Now I feel rather strongly that assigning expensive textbooks is a horrible practice for students. They already pay quite a lot in tuition and housing, and for meals and medical care. All these things can and should change. But I want to focus on logic texts because  this is something instructors have direct control over. Costly tuition and housing practically require large-scale institutional solution. Textbooks lie in our domain.

I claim that instructors should assign cheap introductory logic textbooks, preferably free or open-source ones. This is because:

  1. Cheap logic textbooks lessen the financial burden on our students.
  2. The introductory logic material is so well-understood that there are plenty of cheap logic textbooks available that cover all the instructor’s desired material.

So the one-two punch is: there are some tremendously good consequences of doing X, and practically doing X is so readily achievable. If you want some specific collection of topics (categorial logic + propositional deduction + propositional tables; propositional deduction & trees + first-order predicate deduction & trees; propositional deduction & trees & tables + first-order deduction; and so on), there is some book out there that covers at least all these topics. A partial list of logic course-ware and texts is given by Richard Zach here. (Check out the Open Logic Project, too, which has a number of builds you can pick to suit your needs!) And you may skip the stuff you do not want. Plus, there are plenty of cheap texts for informal fallacies in case you want something on that, too. (Check out An Illustrated Book of Bad Arguments!)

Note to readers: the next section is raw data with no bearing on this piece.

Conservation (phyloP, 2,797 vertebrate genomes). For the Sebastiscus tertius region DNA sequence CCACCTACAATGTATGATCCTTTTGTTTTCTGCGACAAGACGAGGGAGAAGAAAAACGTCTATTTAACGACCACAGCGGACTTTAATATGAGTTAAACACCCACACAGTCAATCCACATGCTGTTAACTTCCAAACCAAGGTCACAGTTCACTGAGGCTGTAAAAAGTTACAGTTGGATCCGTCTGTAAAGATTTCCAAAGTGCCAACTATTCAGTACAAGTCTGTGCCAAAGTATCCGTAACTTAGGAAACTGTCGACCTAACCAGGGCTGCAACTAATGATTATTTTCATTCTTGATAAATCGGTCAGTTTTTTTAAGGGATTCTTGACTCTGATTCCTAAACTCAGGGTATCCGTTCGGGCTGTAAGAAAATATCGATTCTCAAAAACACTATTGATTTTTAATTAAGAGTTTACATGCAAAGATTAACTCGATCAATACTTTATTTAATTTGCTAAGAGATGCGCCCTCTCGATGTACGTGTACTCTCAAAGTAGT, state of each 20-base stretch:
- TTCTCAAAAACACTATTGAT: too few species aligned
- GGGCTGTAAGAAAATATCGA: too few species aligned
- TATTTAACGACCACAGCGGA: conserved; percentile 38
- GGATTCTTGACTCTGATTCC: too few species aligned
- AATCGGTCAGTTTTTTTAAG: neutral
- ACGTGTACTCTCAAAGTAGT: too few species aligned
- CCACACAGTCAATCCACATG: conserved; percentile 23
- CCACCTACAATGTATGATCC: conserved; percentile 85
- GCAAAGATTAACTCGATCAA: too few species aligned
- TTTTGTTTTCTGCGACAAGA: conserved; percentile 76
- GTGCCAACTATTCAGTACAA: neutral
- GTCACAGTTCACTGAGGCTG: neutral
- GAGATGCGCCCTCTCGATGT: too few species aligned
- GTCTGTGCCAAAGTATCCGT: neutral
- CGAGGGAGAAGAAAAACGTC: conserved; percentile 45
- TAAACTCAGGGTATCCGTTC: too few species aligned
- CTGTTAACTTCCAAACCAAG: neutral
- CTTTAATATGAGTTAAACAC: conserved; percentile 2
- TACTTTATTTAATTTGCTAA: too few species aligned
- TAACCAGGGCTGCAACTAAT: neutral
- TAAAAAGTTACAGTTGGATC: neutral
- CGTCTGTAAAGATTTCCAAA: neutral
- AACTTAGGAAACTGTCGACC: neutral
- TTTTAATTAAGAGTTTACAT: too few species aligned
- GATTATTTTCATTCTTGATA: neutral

Now what are the reasons for doing otherwise, for instead assigning an expensive logic text in its 10th edition? One might offer the following:

  1. Most students can afford the expense or have external funds for it.
  2. The assignment and grading software is practically convenient, even practically necessary due to extraordinary enrollments.

So the one-two punch is that costs are neither a big problem, and they are practically convenient, sometimes even practically needed. My suspicion is that many instructors assign an expensive book out of habit or because the software is more convenient. Perhaps there is also a feeling that our job as instructors is not to solve the problem of making higher education affordable. Mostly, I expect the basis for this practice is habit.